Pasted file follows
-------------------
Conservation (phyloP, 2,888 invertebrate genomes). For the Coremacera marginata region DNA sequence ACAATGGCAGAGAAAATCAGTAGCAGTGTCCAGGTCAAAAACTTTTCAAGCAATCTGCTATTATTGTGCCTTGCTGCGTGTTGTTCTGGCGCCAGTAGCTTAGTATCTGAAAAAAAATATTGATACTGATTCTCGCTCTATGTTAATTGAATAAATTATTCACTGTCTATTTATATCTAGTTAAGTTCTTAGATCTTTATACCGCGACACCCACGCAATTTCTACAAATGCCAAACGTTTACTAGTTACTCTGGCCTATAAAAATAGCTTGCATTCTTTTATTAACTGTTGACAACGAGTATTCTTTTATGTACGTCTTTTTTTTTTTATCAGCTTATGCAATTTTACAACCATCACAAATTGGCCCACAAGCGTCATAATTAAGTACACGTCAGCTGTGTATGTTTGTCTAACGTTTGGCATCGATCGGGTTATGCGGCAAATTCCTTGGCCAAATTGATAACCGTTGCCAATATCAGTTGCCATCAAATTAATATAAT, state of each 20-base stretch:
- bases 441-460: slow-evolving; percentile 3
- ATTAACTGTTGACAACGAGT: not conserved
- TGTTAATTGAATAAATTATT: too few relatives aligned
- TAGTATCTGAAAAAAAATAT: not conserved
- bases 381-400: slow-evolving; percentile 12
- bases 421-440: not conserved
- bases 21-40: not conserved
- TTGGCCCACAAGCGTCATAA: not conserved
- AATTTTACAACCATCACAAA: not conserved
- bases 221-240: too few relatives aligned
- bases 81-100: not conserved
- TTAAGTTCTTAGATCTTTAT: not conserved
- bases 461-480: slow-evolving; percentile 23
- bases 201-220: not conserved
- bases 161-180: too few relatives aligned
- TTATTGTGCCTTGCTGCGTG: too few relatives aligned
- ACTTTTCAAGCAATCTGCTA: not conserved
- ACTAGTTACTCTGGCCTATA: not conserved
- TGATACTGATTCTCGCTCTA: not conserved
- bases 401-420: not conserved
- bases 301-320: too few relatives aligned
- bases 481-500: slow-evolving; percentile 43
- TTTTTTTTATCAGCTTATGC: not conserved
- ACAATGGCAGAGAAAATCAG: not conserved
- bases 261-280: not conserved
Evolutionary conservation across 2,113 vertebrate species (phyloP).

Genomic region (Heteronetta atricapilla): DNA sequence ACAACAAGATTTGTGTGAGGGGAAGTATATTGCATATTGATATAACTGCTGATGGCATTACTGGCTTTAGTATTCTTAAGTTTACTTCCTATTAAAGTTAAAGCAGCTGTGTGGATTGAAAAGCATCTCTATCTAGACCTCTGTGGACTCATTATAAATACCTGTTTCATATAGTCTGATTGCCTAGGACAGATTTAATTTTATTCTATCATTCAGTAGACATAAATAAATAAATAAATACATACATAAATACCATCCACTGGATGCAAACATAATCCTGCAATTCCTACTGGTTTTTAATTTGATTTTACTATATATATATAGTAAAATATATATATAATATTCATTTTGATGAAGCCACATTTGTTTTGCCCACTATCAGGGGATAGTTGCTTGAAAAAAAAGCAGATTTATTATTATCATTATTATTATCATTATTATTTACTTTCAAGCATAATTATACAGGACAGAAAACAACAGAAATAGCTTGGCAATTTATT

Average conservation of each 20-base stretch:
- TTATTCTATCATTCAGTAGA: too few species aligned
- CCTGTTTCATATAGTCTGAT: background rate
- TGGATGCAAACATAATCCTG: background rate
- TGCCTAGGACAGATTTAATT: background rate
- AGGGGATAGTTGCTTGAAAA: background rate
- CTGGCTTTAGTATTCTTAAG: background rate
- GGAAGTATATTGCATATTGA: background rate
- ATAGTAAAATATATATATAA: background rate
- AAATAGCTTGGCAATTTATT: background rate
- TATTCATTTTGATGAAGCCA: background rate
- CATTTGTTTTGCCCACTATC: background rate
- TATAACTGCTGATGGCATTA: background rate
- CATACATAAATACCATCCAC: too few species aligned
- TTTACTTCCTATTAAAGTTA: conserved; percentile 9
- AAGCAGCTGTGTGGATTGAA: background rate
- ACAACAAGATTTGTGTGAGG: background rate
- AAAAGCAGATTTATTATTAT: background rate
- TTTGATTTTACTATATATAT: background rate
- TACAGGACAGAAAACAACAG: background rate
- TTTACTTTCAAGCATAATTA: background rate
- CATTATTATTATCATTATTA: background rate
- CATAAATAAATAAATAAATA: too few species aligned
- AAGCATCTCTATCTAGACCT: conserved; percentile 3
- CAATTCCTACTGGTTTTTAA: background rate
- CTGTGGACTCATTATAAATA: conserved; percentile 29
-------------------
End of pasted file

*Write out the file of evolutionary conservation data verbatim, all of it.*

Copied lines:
Conservation (phyloP, 2,888 invertebrate genomes). For the Coremacera marginata region DNA sequence ACAATGGCAGAGAAAATCAGTAGCAGTGTCCAGGTCAAAAACTTTTCAAGCAATCTGCTATTATTGTGCCTTGCTGCGTGTTGTTCTGGCGCCAGTAGCTTAGTATCTGAAAAAAAATATTGATACTGATTCTCGCTCTATGTTAATTGAATAAATTATTCACTGTCTATTTATATCTAGTTAAGTTCTTAGATCTTTATACCGCGACACCCACGCAATTTCTACAAATGCCAAACGTTTACTAGTTACTCTGGCCTATAAAAATAGCTTGCATTCTTTTATTAACTGTTGACAACGAGTATTCTTTTATGTACGTCTTTTTTTTTTTATCAGCTTATGCAATTTTACAACCATCACAAATTGGCCCACAAGCGTCATAATTAAGTACACGTCAGCTGTGTATGTTTGTCTAACGTTTGGCATCGATCGGGTTATGCGGCAAATTCCTTGGCCAAATTGATAACCGTTGCCAATATCAGTTGCCATCAAATTAATATAAT, state of each 20-base stretch:
- bases 441-460: slow-evolving; percentile 3
- ATTAACTGTTGACAACGAGT: not conserved
- TGTTAATTGAATAAATTATT: too few relatives aligned
- TAGTATCTGAAAAAAAATAT: not conserved
- bases 381-400: slow-evolving; percentile 12
- bases 421-440: not conserved
- bases 21-40: not conserved
- TTGGCCCACAAGCGTCATAA: not conserved
- AATTTTACAACCATCACAAA: not conserved
- bases 221-240: too few relatives aligned
- bases 81-100: not conserved
- TTAAGTTCTTAGATCTTTAT: not conserved
- bases 461-480: slow-evolving; percentile 23
- bases 201-220: not conserved
- bases 161-180: too few relatives aligned
- TTATTGTGCCTTGCTGCGTG: too few relatives aligned
- ACTTTTCAAGCAATCTGCTA: not conserved
- ACTAGTTACTCTGGCCTATA: not conserved
- TGATACTGATTCTCGCTCTA: not conserved
- bases 401-420: not conserved
- bases 301-320: too few relatives aligned
- bases 481-500: slow-evolving; percentile 43
- TTTTTTTTATCAGCTTATGC: not conserved
- ACAATGGCAGAGAAAATCAG: not conserved
- bases 261-280: not conserved
Evolutionary conservation across 2,113 vertebrate species (phyloP).

Genomic region (Heteronetta atricapilla): DNA sequence ACAACAAGATTTGTGTGAGGGGAAGTATATTGCATATTGATATAACTGCTGATGGCATTACTGGCTTTAGTATTCTTAAGTTTACTTCCTATTAAAGTTAAAGCAGCTGTGTGGATTGAAAAGCATCTCTATCTAGACCTCTGTGGACTCATTATAAATACCTGTTTCATATAGTCTGATTGCCTAGGACAGATTTAATTTTATTCTATCATTCAGTAGACATAAATAAATAAATAAATACATACATAAATACCATCCACTGGATGCAAACATAATCCTGCAATTCCTACTGGTTTTTAATTTGATTTTACTATATATATATAGTAAAATATATATATAATATTCATTTTGATGAAGCCACATTTGTTTTGCCCACTATCAGGGGATAGTTGCTTGAAAAAAAAGCAGATTTATTATTATCATTATTATTATCATTATTATTTACTTTCAAGCATAATTATACAGGACAGAAAACAACAGAAATAGCTTGGCAATTTATT

Average conservation of each 20-base stretch:
- TTATTCTATCATTCAGTAGA: too few species aligned
- CCTGTTTCATATAGTCTGAT: background rate
- TGGATGCAAACATAATCCTG: background rate
- TGCCTAGGACAGATTTAATT: background rate
- AGGGGATAGTTGCTTGAAAA: background rate
- CTGGCTTTAGTATTCTTAAG: background rate
- GGAAGTATATTGCATATTGA: background rate
- ATAGTAAAATATATATATAA: background rate
- AAATAGCTTGGCAATTTATT: background rate
- TATTCATTTTGATGAAGCCA: background rate
- CATTTGTTTTGCCCACTATC: background rate
- TATAACTGCTGATGGCATTA: background rate
- CATACATAAATACCATCCAC: too few species aligned
- TTTACTTCCTATTAAAGTTA: conserved; percentile 9
- AAGCAGCTGTGTGGATTGAA: background rate
- ACAACAAGATTTGTGTGAGG: background rate
- AAAAGCAGATTTATTATTAT: background rate
- TTTGATTTTACTATATATAT: background rate
- TACAGGACAGAAAACAACAG: background rate
- TTTACTTTCAAGCATAATTA: background rate
- CATTATTATTATCATTATTA: background rate
- CATAAATAAATAAATAAATA: too few species aligned
- AAGCATCTCTATCTAGACCT: conserved; percentile 3
- CAATTCCTACTGGTTTTTAA: background rate
- CTGTGGACTCATTATAAATA: conserved; percentile 29